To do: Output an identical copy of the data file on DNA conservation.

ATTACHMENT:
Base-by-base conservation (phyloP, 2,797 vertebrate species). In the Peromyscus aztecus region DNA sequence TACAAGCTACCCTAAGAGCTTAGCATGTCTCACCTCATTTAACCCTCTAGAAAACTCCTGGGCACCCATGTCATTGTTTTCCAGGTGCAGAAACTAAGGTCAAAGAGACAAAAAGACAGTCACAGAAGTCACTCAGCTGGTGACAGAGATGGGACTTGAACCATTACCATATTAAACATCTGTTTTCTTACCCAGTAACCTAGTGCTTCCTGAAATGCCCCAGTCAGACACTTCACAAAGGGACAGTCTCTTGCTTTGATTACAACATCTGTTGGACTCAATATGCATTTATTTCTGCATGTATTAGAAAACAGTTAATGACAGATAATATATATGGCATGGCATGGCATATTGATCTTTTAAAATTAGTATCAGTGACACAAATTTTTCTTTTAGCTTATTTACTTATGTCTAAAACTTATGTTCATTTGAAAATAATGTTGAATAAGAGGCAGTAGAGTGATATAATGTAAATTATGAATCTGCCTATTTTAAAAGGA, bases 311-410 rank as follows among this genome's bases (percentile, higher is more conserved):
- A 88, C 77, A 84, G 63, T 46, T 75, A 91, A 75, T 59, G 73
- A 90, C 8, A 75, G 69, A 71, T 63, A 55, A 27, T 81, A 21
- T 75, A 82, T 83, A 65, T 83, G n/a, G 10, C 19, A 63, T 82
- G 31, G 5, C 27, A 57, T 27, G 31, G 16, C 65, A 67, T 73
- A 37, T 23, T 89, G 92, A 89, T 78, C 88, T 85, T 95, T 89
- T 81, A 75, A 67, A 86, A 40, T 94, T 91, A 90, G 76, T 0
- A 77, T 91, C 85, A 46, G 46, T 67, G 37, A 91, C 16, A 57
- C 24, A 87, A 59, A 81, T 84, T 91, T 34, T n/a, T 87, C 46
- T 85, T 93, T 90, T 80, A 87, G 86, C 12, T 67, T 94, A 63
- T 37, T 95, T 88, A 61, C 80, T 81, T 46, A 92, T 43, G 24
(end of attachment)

Base-by-base conservation (phyloP, 2,797 vertebrate species). In the Peromyscus aztecus region DNA sequence TACAAGCTACCCTAAGAGCTTAGCATGTCTCACCTCATTTAACCCTCTAGAAAACTCCTGGGCACCCATGTCATTGTTTTCCAGGTGCAGAAACTAAGGTCAAAGAGACAAAAAGACAGTCACAGAAGTCACTCAGCTGGTGACAGAGATGGGACTTGAACCATTACCATATTAAACATCTGTTTTCTTACCCAGTAACCTAGTGCTTCCTGAAATGCCCCAGTCAGACACTTCACAAAGGGACAGTCTCTTGCTTTGATTACAACATCTGTTGGACTCAATATGCATTTATTTCTGCATGTATTAGAAAACAGTTAATGACAGATAATATATATGGCATGGCATGGCATATTGATCTTTTAAAATTAGTATCAGTGACACAAATTTTTCTTTTAGCTTATTTACTTATGTCTAAAACTTATGTTCATTTGAAAATAATGTTGAATAAGAGGCAGTAGAGTGATATAATGTAAATTATGAATCTGCCTATTTTAAAAGGA, bases 311-410 rank as follows among this genome's bases (percentile, higher is more conserved):
- A 88, C 77, A 84, G 63, T 46, T 75, A 91, A 75, T 59, G 73
- A 90, C 8, A 75, G 69, A 71, T 63, A 55, A 27, T 81, A 21
- T 75, A 82, T 83, A 65, T 83, G n/a, G 10, C 19, A 63, T 82
- G 31, G 5, C 27, A 57, T 27, G 31, G 16, C 65, A 67, T 73
- A 37, T 23, T 89, G 92, A 89, T 78, C 88, T 85, T 95, T 89
- T 81, A 75, A 67, A 86, A 40, T 94, T 91, A 90, G 76, T 0
- A 77, T 91, C 85, A 46, G 46, T 67, G 37, A 91, C 16, A 57
- C 24, A 87, A 59, A 81, T 84, T 91, T 34, T n/a, T 87, C 46
- T 85, T 93, T 90, T 80, A 87, G 86, C 12, T 67, T 94, A 63
- T 37, T 95, T 88, A 61, C 80, T 81, T 46, A 92, T 43, G 24